On founding Asha Impact...

I was thinking about how I could use my business skills to help entrepreneurs who are trying to do great things and make a lot of money. That’s where the capitalist mindset comes in. What are the areas where I could make a big difference in India? For example, if you look at what Asha Impact focuses on, one of the areas is financial inclusion — investing in companies that bring the bottom of the pyramid into the financial system. It’s the realisation that there is a whole market out there. 

India has about one billion people. Most private capitalists are focused on the top 100 million and most government spending is focused on the bottom 400 million. So there’s a massive market whose needs are just not being met. These people would love to get products and services that increase their quality of life. We’ve invested in affordable housing companies, waste management companies and education companies. We are also getting into agriculture, because that’s a big part of the economy and it gets income into the hands of the small farmer. The whole area of impact investing in India has grown in the last two or three years, and I’m encouraged to see that more and more Indians are investing in this pool of capital.

On being hopeful about our future…

I have three kids who are between 23 and 30. I see how they act and behave. I think the younger folks are scared that if they don’t push things, they’re the ones who are going to suffer. Thirty years from now, my kids will be roughly my age. If they haven’t dealt with social unrest, massive unemployment, climate issues, they realise they are going to suffer. Even if you don’t think about it as a magnanimous thing, think of it purely as a selfish thing. As they get into more and more positions of decision-making and influencing outcomes, I think it will be good for the world.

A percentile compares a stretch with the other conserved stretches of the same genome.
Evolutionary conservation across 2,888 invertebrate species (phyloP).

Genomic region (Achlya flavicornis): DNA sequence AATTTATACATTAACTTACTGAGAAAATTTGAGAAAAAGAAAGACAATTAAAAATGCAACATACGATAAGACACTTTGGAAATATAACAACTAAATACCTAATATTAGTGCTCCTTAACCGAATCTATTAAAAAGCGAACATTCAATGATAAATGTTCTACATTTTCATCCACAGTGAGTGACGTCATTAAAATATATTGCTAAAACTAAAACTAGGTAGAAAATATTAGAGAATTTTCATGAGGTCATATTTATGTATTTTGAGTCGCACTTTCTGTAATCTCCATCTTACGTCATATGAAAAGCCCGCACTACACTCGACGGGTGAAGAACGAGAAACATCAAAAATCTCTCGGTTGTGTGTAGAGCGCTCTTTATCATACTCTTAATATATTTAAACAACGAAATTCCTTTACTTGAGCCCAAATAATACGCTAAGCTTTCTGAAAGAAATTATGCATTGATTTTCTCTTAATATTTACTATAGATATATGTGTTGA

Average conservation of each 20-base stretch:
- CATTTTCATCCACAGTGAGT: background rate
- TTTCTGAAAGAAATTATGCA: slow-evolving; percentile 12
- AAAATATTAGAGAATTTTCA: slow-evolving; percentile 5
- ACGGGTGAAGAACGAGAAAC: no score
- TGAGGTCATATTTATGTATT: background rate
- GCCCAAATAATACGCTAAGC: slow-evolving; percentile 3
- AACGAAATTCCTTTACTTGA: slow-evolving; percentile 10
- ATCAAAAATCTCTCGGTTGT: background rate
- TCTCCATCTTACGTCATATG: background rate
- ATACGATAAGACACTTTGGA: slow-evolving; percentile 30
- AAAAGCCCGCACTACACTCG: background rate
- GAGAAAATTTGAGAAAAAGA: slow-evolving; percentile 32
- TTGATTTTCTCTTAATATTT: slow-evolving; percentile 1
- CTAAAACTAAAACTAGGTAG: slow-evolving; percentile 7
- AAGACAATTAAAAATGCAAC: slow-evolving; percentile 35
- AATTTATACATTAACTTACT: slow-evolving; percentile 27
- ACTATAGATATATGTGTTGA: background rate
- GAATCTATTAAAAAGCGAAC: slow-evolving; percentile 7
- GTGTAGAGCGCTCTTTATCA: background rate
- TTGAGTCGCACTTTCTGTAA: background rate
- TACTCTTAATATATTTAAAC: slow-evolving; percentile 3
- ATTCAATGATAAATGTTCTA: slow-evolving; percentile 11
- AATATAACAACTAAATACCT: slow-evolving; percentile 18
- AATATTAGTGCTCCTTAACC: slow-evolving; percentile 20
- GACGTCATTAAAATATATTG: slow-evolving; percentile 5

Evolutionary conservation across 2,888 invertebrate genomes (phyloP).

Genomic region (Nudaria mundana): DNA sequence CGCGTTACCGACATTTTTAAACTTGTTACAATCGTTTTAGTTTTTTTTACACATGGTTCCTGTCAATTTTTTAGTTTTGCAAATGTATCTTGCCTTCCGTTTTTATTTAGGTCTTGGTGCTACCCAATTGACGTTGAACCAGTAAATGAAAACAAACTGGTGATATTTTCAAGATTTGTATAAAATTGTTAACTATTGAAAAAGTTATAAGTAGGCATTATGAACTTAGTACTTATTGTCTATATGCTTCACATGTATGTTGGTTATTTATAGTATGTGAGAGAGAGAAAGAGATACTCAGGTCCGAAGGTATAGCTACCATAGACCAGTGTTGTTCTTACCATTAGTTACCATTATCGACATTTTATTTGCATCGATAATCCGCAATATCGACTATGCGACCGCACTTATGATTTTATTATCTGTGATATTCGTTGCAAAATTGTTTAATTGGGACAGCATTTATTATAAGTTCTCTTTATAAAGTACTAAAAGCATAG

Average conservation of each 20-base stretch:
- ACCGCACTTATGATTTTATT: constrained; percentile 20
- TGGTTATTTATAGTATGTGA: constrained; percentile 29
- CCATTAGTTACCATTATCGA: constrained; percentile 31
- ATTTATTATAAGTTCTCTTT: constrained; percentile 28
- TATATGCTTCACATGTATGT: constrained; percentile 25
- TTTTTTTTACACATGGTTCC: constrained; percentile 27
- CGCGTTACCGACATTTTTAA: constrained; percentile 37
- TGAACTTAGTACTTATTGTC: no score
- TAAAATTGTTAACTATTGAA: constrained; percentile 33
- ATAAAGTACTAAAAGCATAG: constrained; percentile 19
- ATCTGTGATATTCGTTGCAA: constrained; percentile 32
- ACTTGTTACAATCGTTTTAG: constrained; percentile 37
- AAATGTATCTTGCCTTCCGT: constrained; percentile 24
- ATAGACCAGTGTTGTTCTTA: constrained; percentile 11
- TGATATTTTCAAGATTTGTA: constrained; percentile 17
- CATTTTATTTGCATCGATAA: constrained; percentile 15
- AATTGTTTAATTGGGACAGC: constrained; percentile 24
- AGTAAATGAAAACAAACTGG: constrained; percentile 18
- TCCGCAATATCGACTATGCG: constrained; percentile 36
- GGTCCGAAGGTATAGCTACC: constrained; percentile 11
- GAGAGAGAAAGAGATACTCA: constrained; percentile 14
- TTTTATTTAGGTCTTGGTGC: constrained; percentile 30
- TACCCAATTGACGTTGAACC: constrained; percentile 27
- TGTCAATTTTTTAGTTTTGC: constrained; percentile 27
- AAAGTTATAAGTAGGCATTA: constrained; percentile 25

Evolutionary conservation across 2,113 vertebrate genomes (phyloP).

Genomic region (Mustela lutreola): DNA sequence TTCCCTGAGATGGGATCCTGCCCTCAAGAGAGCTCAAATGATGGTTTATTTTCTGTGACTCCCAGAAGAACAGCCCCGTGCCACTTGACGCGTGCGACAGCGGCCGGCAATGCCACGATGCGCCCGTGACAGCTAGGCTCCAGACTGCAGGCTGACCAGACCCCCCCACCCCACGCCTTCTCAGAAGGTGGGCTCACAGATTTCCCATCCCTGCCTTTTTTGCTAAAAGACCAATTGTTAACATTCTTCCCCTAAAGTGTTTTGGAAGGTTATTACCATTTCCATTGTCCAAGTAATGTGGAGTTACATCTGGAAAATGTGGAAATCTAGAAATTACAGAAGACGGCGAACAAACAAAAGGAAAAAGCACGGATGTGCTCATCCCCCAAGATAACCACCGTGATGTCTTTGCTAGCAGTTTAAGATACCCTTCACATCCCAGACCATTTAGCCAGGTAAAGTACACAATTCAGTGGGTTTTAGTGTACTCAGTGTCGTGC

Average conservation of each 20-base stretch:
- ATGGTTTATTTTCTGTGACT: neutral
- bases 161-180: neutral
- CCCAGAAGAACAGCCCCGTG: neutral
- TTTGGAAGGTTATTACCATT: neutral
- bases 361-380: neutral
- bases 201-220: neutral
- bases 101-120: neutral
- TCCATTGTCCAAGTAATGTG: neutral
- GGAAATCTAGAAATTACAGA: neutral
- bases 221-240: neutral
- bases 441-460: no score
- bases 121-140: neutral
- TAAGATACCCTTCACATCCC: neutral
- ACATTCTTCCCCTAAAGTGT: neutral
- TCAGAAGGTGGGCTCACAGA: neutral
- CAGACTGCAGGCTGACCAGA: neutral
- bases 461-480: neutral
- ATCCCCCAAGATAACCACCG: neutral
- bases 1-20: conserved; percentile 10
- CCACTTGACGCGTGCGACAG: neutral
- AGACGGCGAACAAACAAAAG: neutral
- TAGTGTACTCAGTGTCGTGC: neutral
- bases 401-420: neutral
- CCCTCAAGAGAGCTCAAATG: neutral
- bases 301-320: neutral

On taking collaborative action now to solve global threats… 

It’s got to be a combination of government, private sector, investors and consumers all coming together. What happens when the coast starts disappearing and there are droughts all over the place and you have massive migration of millions of people because there’s no food? You can have the approach that you don’t care because that problem is 20 years away. But then you still have income inequality to deal with now. It’s just not sustainable. I think people are realising this. More and more companies and investors recognise that it doesn’t have to be: “I can only do good and make money at different times.” 

On what he’s learned about himself in this latest phase of life…

I think I’ve really learned about my softer side in the last seven or eight years, by listening to people, learning from them and thinking longer-term. I probably did a lot less of that when I was buried in the day-to-day stuff and trying to put out fires every other day. I think I’ve had the opportunity to really step back and reflect a lot more. 

Final thoughts?

I jokingly say that, hopefully, the course we’ve developed at HBS will be completely redundant in five or 10 years because impact will have been incorporated into everything by then and you won’t need a separate course for it. That’s the hope, and I think that probably will happen.

Vikram Gandhi is a Senior Lecturer at Harvard Business School. You can read more about his work in Business Management and Entrepreneurial Management here.